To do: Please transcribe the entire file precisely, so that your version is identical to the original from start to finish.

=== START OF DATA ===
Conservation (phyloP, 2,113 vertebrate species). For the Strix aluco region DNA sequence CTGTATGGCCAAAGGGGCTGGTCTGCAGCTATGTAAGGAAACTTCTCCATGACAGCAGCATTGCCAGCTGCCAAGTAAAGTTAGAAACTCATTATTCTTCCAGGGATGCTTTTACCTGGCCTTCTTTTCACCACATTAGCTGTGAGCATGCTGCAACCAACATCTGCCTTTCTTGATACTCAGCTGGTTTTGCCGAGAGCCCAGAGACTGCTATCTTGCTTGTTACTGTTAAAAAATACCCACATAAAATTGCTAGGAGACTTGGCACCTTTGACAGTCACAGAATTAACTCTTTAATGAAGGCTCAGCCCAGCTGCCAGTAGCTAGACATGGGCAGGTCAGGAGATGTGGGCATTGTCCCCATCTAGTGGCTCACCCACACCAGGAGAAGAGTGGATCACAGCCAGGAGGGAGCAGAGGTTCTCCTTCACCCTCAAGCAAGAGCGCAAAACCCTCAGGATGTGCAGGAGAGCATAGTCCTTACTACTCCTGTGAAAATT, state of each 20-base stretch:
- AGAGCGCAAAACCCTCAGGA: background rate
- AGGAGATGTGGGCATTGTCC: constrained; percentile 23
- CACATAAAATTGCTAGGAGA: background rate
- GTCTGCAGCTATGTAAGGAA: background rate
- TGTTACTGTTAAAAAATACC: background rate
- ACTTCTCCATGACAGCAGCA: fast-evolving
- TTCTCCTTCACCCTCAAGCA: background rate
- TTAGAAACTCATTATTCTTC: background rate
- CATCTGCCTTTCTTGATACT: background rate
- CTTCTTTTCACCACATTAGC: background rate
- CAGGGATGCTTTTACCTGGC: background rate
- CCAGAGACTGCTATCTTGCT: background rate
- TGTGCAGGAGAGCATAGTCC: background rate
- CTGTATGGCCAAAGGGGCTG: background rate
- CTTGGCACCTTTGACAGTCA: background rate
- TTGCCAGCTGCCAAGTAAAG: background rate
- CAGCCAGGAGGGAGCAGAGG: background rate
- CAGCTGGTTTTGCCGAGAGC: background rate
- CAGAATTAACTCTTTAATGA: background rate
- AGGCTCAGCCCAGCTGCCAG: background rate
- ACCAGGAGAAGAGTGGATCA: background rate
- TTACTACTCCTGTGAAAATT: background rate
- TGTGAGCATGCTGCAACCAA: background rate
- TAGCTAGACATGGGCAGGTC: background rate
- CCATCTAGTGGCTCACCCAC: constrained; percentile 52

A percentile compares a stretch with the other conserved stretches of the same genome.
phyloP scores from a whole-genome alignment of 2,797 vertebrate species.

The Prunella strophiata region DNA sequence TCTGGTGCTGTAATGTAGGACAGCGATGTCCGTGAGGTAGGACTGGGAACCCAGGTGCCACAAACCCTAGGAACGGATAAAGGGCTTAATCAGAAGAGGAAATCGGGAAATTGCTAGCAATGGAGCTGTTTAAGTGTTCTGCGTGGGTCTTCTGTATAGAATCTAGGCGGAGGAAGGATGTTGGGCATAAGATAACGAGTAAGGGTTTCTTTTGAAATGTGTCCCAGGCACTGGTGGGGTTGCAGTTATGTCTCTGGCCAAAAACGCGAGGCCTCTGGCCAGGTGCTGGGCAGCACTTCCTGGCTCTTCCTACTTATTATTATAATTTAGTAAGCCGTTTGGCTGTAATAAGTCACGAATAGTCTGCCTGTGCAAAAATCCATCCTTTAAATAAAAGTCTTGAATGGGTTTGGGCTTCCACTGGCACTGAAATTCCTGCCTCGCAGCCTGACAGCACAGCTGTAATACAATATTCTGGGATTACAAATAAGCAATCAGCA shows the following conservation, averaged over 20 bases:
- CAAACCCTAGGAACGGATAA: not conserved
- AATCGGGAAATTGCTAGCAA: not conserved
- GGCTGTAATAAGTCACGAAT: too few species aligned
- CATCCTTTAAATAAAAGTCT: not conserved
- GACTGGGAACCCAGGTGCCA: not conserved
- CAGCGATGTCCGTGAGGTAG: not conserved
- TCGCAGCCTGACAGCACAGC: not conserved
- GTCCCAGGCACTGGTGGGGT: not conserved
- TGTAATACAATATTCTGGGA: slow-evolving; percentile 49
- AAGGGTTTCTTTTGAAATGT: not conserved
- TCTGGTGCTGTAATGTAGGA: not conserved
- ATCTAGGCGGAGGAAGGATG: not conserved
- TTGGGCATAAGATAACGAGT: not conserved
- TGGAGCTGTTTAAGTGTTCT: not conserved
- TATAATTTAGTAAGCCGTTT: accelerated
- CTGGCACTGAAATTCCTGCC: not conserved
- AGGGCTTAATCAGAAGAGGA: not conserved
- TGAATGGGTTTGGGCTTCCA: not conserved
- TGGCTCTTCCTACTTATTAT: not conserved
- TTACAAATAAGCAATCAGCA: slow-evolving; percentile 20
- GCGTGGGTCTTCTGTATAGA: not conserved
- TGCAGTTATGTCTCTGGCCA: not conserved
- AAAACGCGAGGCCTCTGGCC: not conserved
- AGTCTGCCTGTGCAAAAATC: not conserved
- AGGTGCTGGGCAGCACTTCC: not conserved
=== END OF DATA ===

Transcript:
Conservation (phyloP, 2,113 vertebrate species). For the Strix aluco region DNA sequence CTGTATGGCCAAAGGGGCTGGTCTGCAGCTATGTAAGGAAACTTCTCCATGACAGCAGCATTGCCAGCTGCCAAGTAAAGTTAGAAACTCATTATTCTTCCAGGGATGCTTTTACCTGGCCTTCTTTTCACCACATTAGCTGTGAGCATGCTGCAACCAACATCTGCCTTTCTTGATACTCAGCTGGTTTTGCCGAGAGCCCAGAGACTGCTATCTTGCTTGTTACTGTTAAAAAATACCCACATAAAATTGCTAGGAGACTTGGCACCTTTGACAGTCACAGAATTAACTCTTTAATGAAGGCTCAGCCCAGCTGCCAGTAGCTAGACATGGGCAGGTCAGGAGATGTGGGCATTGTCCCCATCTAGTGGCTCACCCACACCAGGAGAAGAGTGGATCACAGCCAGGAGGGAGCAGAGGTTCTCCTTCACCCTCAAGCAAGAGCGCAAAACCCTCAGGATGTGCAGGAGAGCATAGTCCTTACTACTCCTGTGAAAATT, state of each 20-base stretch:
- AGAGCGCAAAACCCTCAGGA: background rate
- AGGAGATGTGGGCATTGTCC: constrained; percentile 23
- CACATAAAATTGCTAGGAGA: background rate
- GTCTGCAGCTATGTAAGGAA: background rate
- TGTTACTGTTAAAAAATACC: background rate
- ACTTCTCCATGACAGCAGCA: fast-evolving
- TTCTCCTTCACCCTCAAGCA: background rate
- TTAGAAACTCATTATTCTTC: background rate
- CATCTGCCTTTCTTGATACT: background rate
- CTTCTTTTCACCACATTAGC: background rate
- CAGGGATGCTTTTACCTGGC: background rate
- CCAGAGACTGCTATCTTGCT: background rate
- TGTGCAGGAGAGCATAGTCC: background rate
- CTGTATGGCCAAAGGGGCTG: background rate
- CTTGGCACCTTTGACAGTCA: background rate
- TTGCCAGCTGCCAAGTAAAG: background rate
- CAGCCAGGAGGGAGCAGAGG: background rate
- CAGCTGGTTTTGCCGAGAGC: background rate
- CAGAATTAACTCTTTAATGA: background rate
- AGGCTCAGCCCAGCTGCCAG: background rate
- ACCAGGAGAAGAGTGGATCA: background rate
- TTACTACTCCTGTGAAAATT: background rate
- TGTGAGCATGCTGCAACCAA: background rate
- TAGCTAGACATGGGCAGGTC: background rate
- CCATCTAGTGGCTCACCCAC: constrained; percentile 52

A percentile compares a stretch with the other conserved stretches of the same genome.
phyloP scores from a whole-genome alignment of 2,797 vertebrate species.

The Prunella strophiata region DNA sequence TCTGGTGCTGTAATGTAGGACAGCGATGTCCGTGAGGTAGGACTGGGAACCCAGGTGCCACAAACCCTAGGAACGGATAAAGGGCTTAATCAGAAGAGGAAATCGGGAAATTGCTAGCAATGGAGCTGTTTAAGTGTTCTGCGTGGGTCTTCTGTATAGAATCTAGGCGGAGGAAGGATGTTGGGCATAAGATAACGAGTAAGGGTTTCTTTTGAAATGTGTCCCAGGCACTGGTGGGGTTGCAGTTATGTCTCTGGCCAAAAACGCGAGGCCTCTGGCCAGGTGCTGGGCAGCACTTCCTGGCTCTTCCTACTTATTATTATAATTTAGTAAGCCGTTTGGCTGTAATAAGTCACGAATAGTCTGCCTGTGCAAAAATCCATCCTTTAAATAAAAGTCTTGAATGGGTTTGGGCTTCCACTGGCACTGAAATTCCTGCCTCGCAGCCTGACAGCACAGCTGTAATACAATATTCTGGGATTACAAATAAGCAATCAGCA shows the following conservation, averaged over 20 bases:
- CAAACCCTAGGAACGGATAA: not conserved
- AATCGGGAAATTGCTAGCAA: not conserved
- GGCTGTAATAAGTCACGAAT: too few species aligned
- CATCCTTTAAATAAAAGTCT: not conserved
- GACTGGGAACCCAGGTGCCA: not conserved
- CAGCGATGTCCGTGAGGTAG: not conserved
- TCGCAGCCTGACAGCACAGC: not conserved
- GTCCCAGGCACTGGTGGGGT: not conserved
- TGTAATACAATATTCTGGGA: slow-evolving; percentile 49
- AAGGGTTTCTTTTGAAATGT: not conserved
- TCTGGTGCTGTAATGTAGGA: not conserved
- ATCTAGGCGGAGGAAGGATG: not conserved
- TTGGGCATAAGATAACGAGT: not conserved
- TGGAGCTGTTTAAGTGTTCT: not conserved
- TATAATTTAGTAAGCCGTTT: accelerated
- CTGGCACTGAAATTCCTGCC: not conserved
- AGGGCTTAATCAGAAGAGGA: not conserved
- TGAATGGGTTTGGGCTTCCA: not conserved
- TGGCTCTTCCTACTTATTAT: not conserved
- TTACAAATAAGCAATCAGCA: slow-evolving; percentile 20
- GCGTGGGTCTTCTGTATAGA: not conserved
- TGCAGTTATGTCTCTGGCCA: not conserved
- AAAACGCGAGGCCTCTGGCC: not conserved
- AGTCTGCCTGTGCAAAAATC: not conserved
- AGGTGCTGGGCAGCACTTCC: not conserved